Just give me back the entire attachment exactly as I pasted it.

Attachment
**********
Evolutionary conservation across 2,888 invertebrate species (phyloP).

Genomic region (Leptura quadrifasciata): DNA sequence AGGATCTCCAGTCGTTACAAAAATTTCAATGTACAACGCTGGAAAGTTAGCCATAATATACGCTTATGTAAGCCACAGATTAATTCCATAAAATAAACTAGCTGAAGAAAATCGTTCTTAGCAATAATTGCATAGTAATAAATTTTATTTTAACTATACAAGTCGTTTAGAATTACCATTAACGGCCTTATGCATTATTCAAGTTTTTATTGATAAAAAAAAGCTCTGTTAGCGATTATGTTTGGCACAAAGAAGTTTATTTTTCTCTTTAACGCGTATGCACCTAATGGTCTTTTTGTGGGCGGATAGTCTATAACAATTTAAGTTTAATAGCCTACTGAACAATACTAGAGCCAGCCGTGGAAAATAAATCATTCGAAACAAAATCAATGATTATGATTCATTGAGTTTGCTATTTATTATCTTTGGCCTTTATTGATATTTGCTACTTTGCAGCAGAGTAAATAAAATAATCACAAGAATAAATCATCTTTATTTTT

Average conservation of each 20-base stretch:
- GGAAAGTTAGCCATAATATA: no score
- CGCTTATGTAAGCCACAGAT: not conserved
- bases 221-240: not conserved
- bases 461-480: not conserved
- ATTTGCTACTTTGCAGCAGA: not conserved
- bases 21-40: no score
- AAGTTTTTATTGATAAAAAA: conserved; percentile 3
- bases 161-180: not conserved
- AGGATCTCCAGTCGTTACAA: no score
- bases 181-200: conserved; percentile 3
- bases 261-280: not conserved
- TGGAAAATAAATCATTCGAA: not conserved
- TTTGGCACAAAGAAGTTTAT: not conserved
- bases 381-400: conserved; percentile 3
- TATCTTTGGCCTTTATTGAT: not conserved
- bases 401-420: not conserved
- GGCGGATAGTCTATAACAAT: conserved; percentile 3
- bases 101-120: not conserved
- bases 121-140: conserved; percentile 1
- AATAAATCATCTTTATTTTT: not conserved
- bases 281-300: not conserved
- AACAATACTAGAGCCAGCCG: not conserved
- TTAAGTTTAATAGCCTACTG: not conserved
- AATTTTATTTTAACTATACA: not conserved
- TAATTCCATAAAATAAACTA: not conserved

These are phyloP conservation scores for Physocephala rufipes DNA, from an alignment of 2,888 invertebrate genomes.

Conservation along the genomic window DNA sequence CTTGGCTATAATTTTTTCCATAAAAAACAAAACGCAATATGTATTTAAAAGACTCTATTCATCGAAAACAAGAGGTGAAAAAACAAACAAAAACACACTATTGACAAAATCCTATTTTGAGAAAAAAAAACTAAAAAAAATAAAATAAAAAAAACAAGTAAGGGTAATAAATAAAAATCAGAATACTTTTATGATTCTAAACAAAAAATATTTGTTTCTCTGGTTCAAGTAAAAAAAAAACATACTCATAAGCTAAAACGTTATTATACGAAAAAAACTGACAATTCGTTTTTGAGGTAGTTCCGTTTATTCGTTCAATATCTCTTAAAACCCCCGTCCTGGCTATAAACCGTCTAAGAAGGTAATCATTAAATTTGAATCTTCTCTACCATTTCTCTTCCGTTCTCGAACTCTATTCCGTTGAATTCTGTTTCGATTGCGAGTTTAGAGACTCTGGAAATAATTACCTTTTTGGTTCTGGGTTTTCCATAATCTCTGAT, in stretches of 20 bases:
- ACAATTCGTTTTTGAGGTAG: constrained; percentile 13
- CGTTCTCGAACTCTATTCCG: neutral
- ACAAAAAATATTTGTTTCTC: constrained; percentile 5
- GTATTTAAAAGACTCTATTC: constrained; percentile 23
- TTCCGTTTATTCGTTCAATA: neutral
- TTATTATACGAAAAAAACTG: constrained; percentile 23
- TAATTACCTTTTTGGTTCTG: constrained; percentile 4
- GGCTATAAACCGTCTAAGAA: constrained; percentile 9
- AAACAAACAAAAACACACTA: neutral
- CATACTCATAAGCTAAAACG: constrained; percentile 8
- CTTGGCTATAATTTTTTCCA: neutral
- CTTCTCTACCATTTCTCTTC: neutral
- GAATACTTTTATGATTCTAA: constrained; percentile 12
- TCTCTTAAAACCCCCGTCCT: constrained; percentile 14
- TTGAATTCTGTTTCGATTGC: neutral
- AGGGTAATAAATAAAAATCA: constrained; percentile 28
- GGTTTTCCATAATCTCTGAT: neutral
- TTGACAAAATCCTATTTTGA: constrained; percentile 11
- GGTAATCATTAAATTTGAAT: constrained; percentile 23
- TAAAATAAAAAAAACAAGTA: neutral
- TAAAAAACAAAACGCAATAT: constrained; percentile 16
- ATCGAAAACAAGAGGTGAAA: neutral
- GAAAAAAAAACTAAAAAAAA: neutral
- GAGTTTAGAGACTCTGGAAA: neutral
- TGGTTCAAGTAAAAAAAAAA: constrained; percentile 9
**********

Evolutionary conservation across 2,888 invertebrate species (phyloP).

Genomic region (Leptura quadrifasciata): DNA sequence AGGATCTCCAGTCGTTACAAAAATTTCAATGTACAACGCTGGAAAGTTAGCCATAATATACGCTTATGTAAGCCACAGATTAATTCCATAAAATAAACTAGCTGAAGAAAATCGTTCTTAGCAATAATTGCATAGTAATAAATTTTATTTTAACTATACAAGTCGTTTAGAATTACCATTAACGGCCTTATGCATTATTCAAGTTTTTATTGATAAAAAAAAGCTCTGTTAGCGATTATGTTTGGCACAAAGAAGTTTATTTTTCTCTTTAACGCGTATGCACCTAATGGTCTTTTTGTGGGCGGATAGTCTATAACAATTTAAGTTTAATAGCCTACTGAACAATACTAGAGCCAGCCGTGGAAAATAAATCATTCGAAACAAAATCAATGATTATGATTCATTGAGTTTGCTATTTATTATCTTTGGCCTTTATTGATATTTGCTACTTTGCAGCAGAGTAAATAAAATAATCACAAGAATAAATCATCTTTATTTTT

Average conservation of each 20-base stretch:
- GGAAAGTTAGCCATAATATA: no score
- CGCTTATGTAAGCCACAGAT: not conserved
- bases 221-240: not conserved
- bases 461-480: not conserved
- ATTTGCTACTTTGCAGCAGA: not conserved
- bases 21-40: no score
- AAGTTTTTATTGATAAAAAA: conserved; percentile 3
- bases 161-180: not conserved
- AGGATCTCCAGTCGTTACAA: no score
- bases 181-200: conserved; percentile 3
- bases 261-280: not conserved
- TGGAAAATAAATCATTCGAA: not conserved
- TTTGGCACAAAGAAGTTTAT: not conserved
- bases 381-400: conserved; percentile 3
- TATCTTTGGCCTTTATTGAT: not conserved
- bases 401-420: not conserved
- GGCGGATAGTCTATAACAAT: conserved; percentile 3
- bases 101-120: not conserved
- bases 121-140: conserved; percentile 1
- AATAAATCATCTTTATTTTT: not conserved
- bases 281-300: not conserved
- AACAATACTAGAGCCAGCCG: not conserved
- TTAAGTTTAATAGCCTACTG: not conserved
- AATTTTATTTTAACTATACA: not conserved
- TAATTCCATAAAATAAACTA: not conserved

These are phyloP conservation scores for Physocephala rufipes DNA, from an alignment of 2,888 invertebrate genomes.

Conservation along the genomic window DNA sequence CTTGGCTATAATTTTTTCCATAAAAAACAAAACGCAATATGTATTTAAAAGACTCTATTCATCGAAAACAAGAGGTGAAAAAACAAACAAAAACACACTATTGACAAAATCCTATTTTGAGAAAAAAAAACTAAAAAAAATAAAATAAAAAAAACAAGTAAGGGTAATAAATAAAAATCAGAATACTTTTATGATTCTAAACAAAAAATATTTGTTTCTCTGGTTCAAGTAAAAAAAAAACATACTCATAAGCTAAAACGTTATTATACGAAAAAAACTGACAATTCGTTTTTGAGGTAGTTCCGTTTATTCGTTCAATATCTCTTAAAACCCCCGTCCTGGCTATAAACCGTCTAAGAAGGTAATCATTAAATTTGAATCTTCTCTACCATTTCTCTTCCGTTCTCGAACTCTATTCCGTTGAATTCTGTTTCGATTGCGAGTTTAGAGACTCTGGAAATAATTACCTTTTTGGTTCTGGGTTTTCCATAATCTCTGAT, in stretches of 20 bases:
- ACAATTCGTTTTTGAGGTAG: constrained; percentile 13
- CGTTCTCGAACTCTATTCCG: neutral
- ACAAAAAATATTTGTTTCTC: constrained; percentile 5
- GTATTTAAAAGACTCTATTC: constrained; percentile 23
- TTCCGTTTATTCGTTCAATA: neutral
- TTATTATACGAAAAAAACTG: constrained; percentile 23
- TAATTACCTTTTTGGTTCTG: constrained; percentile 4
- GGCTATAAACCGTCTAAGAA: constrained; percentile 9
- AAACAAACAAAAACACACTA: neutral
- CATACTCATAAGCTAAAACG: constrained; percentile 8
- CTTGGCTATAATTTTTTCCA: neutral
- CTTCTCTACCATTTCTCTTC: neutral
- GAATACTTTTATGATTCTAA: constrained; percentile 12
- TCTCTTAAAACCCCCGTCCT: constrained; percentile 14
- TTGAATTCTGTTTCGATTGC: neutral
- AGGGTAATAAATAAAAATCA: constrained; percentile 28
- GGTTTTCCATAATCTCTGAT: neutral
- TTGACAAAATCCTATTTTGA: constrained; percentile 11
- GGTAATCATTAAATTTGAAT: constrained; percentile 23
- TAAAATAAAAAAAACAAGTA: neutral
- TAAAAAACAAAACGCAATAT: constrained; percentile 16
- ATCGAAAACAAGAGGTGAAA: neutral
- GAAAAAAAAACTAAAAAAAA: neutral
- GAGTTTAGAGACTCTGGAAA: neutral
- TGGTTCAAGTAAAAAAAAAA: constrained; percentile 9